Dave, great post. I had a knowledge gap this week walking into the reading. I was really unaware of all this work and how long it had been around. You gave some good sdie hitory for me and brought up an excellent point of the posture of the author and his own mental growth over the 10 years after his book published. I think it models what a good dose of humility looks like even when we can be so knowledgeable about our own work.

  3. Dave,

    I have to say that you are one of my heroes. 🙂 I’m not a pastor, but I know one when I see one, and you have that gift and are fulfilling your vocation well. (Watching you in action in Hong Kong doing your pastoral visits was what convinced me…). I love how you are holding the now and not yet tension, challenging your church and yet hopeful for a future that includes change towards a more integrated community.

  4. mm Dan Kreiss says:

    Dave,

    Yes, the PCUSA does need help in this matter and you have wisely picked up on some important ways to express that through Noll’s works. His message was difficult to hear for many but it also clearly came from a place of love and so could not be dismissed without consideration. My study is similar to yours and I hope that we are able to lovingly provide a way forward for our denomination to become more inclusive of people of color.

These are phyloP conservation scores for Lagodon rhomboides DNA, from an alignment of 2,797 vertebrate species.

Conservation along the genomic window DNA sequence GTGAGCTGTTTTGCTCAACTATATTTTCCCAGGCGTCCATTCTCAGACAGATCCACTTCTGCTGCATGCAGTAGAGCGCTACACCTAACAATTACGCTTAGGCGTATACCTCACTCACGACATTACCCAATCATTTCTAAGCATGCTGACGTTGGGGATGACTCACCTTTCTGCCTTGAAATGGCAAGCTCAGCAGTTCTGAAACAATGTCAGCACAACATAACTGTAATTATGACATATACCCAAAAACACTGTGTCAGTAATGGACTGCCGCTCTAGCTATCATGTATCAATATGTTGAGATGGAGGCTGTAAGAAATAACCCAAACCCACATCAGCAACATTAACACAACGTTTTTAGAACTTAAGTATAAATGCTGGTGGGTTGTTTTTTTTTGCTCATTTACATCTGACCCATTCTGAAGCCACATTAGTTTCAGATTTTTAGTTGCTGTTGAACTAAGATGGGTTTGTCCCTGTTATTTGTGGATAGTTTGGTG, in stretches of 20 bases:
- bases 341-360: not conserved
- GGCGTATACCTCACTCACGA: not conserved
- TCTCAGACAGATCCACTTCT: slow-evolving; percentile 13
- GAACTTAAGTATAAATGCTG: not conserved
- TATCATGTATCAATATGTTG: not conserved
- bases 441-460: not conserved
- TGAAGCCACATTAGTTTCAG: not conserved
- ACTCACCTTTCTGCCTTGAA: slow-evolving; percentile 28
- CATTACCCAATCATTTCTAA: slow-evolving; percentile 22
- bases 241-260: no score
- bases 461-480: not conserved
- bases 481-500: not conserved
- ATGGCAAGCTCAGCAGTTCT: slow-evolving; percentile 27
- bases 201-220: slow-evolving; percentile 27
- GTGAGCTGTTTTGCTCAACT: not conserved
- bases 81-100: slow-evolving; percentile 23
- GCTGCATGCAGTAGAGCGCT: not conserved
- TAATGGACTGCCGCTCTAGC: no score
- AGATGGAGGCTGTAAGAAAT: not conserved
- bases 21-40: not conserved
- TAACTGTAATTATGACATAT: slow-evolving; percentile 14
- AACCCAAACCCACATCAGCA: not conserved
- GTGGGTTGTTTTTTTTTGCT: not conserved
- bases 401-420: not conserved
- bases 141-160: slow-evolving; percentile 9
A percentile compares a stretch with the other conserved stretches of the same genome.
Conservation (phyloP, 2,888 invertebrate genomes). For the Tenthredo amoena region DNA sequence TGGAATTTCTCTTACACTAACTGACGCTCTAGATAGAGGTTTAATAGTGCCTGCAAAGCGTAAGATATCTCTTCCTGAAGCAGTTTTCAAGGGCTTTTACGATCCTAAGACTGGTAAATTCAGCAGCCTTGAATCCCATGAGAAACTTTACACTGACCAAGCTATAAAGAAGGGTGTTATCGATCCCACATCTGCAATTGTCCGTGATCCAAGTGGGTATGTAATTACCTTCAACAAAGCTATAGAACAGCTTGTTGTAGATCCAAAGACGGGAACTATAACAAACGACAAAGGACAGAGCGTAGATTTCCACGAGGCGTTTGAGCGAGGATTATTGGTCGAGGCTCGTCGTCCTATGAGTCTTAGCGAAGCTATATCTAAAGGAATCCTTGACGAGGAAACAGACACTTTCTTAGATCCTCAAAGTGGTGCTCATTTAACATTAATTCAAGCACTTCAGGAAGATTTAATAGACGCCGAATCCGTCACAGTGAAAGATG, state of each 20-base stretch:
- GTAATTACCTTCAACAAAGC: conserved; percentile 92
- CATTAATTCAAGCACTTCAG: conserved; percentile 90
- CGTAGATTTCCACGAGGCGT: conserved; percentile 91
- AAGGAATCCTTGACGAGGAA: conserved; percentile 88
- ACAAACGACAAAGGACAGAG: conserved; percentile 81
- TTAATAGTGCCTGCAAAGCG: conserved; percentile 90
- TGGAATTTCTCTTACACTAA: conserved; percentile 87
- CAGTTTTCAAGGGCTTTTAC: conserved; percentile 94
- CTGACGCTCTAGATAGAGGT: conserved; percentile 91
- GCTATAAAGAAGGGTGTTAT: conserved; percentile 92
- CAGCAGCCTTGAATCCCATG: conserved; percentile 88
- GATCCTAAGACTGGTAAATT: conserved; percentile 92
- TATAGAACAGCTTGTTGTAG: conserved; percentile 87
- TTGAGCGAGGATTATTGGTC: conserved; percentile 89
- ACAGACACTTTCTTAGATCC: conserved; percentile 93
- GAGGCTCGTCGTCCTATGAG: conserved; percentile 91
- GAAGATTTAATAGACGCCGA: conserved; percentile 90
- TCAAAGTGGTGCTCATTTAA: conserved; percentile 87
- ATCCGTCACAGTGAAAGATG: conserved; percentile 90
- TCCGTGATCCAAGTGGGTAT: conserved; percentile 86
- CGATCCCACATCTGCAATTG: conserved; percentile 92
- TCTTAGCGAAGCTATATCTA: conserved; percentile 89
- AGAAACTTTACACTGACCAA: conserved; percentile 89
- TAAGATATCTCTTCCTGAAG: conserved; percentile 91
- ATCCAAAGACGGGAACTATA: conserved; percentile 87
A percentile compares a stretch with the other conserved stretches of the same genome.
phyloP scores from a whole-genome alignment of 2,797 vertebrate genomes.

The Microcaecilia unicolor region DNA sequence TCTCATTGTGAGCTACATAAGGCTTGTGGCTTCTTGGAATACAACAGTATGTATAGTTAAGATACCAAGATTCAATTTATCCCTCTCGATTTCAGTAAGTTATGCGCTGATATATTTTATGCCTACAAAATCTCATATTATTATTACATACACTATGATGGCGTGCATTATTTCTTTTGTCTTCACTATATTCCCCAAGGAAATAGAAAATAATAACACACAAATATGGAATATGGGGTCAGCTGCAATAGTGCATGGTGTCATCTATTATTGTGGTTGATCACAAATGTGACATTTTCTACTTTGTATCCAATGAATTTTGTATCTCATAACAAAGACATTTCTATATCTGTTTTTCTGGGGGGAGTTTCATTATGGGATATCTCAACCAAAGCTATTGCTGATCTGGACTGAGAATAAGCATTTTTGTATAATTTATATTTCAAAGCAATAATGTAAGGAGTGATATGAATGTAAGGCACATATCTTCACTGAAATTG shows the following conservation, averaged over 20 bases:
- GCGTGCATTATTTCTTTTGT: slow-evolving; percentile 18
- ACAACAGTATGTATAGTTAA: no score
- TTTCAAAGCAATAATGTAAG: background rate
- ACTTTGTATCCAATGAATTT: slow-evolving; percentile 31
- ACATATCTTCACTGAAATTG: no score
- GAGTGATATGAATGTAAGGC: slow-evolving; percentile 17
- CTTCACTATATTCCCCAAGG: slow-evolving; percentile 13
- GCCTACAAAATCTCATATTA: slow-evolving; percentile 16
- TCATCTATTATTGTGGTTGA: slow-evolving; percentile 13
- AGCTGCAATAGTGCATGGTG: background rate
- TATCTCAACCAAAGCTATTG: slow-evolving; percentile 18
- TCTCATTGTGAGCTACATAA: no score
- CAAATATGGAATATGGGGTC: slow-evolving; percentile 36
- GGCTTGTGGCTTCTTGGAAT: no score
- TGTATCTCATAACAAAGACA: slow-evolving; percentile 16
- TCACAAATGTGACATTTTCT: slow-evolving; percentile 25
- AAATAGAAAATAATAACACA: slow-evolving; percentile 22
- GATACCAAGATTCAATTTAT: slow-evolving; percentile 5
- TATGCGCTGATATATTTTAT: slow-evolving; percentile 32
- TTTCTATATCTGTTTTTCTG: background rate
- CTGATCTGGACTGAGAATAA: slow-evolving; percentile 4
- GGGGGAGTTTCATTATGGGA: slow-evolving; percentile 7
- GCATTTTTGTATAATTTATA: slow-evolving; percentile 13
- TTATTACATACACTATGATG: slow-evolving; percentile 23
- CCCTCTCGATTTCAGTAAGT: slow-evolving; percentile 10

5. Chris Pritchett says:

    Hey Dave I love how you draw out the importance of being hopeful and redemptive. Good stuff. And how you related it to your context and work on racial reconciliation. Do you wonder if the content of our western education which our tradition celebrates so well, may also be part of our inability to increase in diversity? Or do you think they’re unrelated?

    • Dave Watermulder says:

      Hey Chris,
      Yea, I think there is some connection there. But that may be more around access to theological education and church leadership (where the system is set up for people coming from churches that are likely to be White, wealthy, well-resourced, etc). Anyways– a bigger, ongoing conversation!

  6. Greg says:

    Dave.
    I too have seen more hope in even the last 10 years. There seems to be a greater move for depth in some circles. That focus on only the emotionalism of worship can be fleeting salve to our problems. There does seem to be a move to greater liturgy and understanding our past.

    I think we are all challenged to find the balance between faith and ongoing questioning that brings study.

  7. mm Jean Ollis says:

    Hi Dave,
    Great thoughts and a humble and realistic solution for your denomination to find its balance between academia and practicality. As someone I believe is very academic (you), how would you proceed to champion the intellectual cause if change wasn’t so painful for your denomination?

    • Dave Watermulder says:

      Hey Jean,
      Well, I would say that I don’t think calling Presbyterians toward more of a life of the mind is my jam. A couple years ago, I spent a week reading Karl Barth with these pastors back at Princeton (I was the LOW man on the totem pole, I assure you). But– when it comes to getting our heads out of the books and beyond the beauty of systematic theological systems, and toward the goodness and diversity of the world– that’s where I want to be.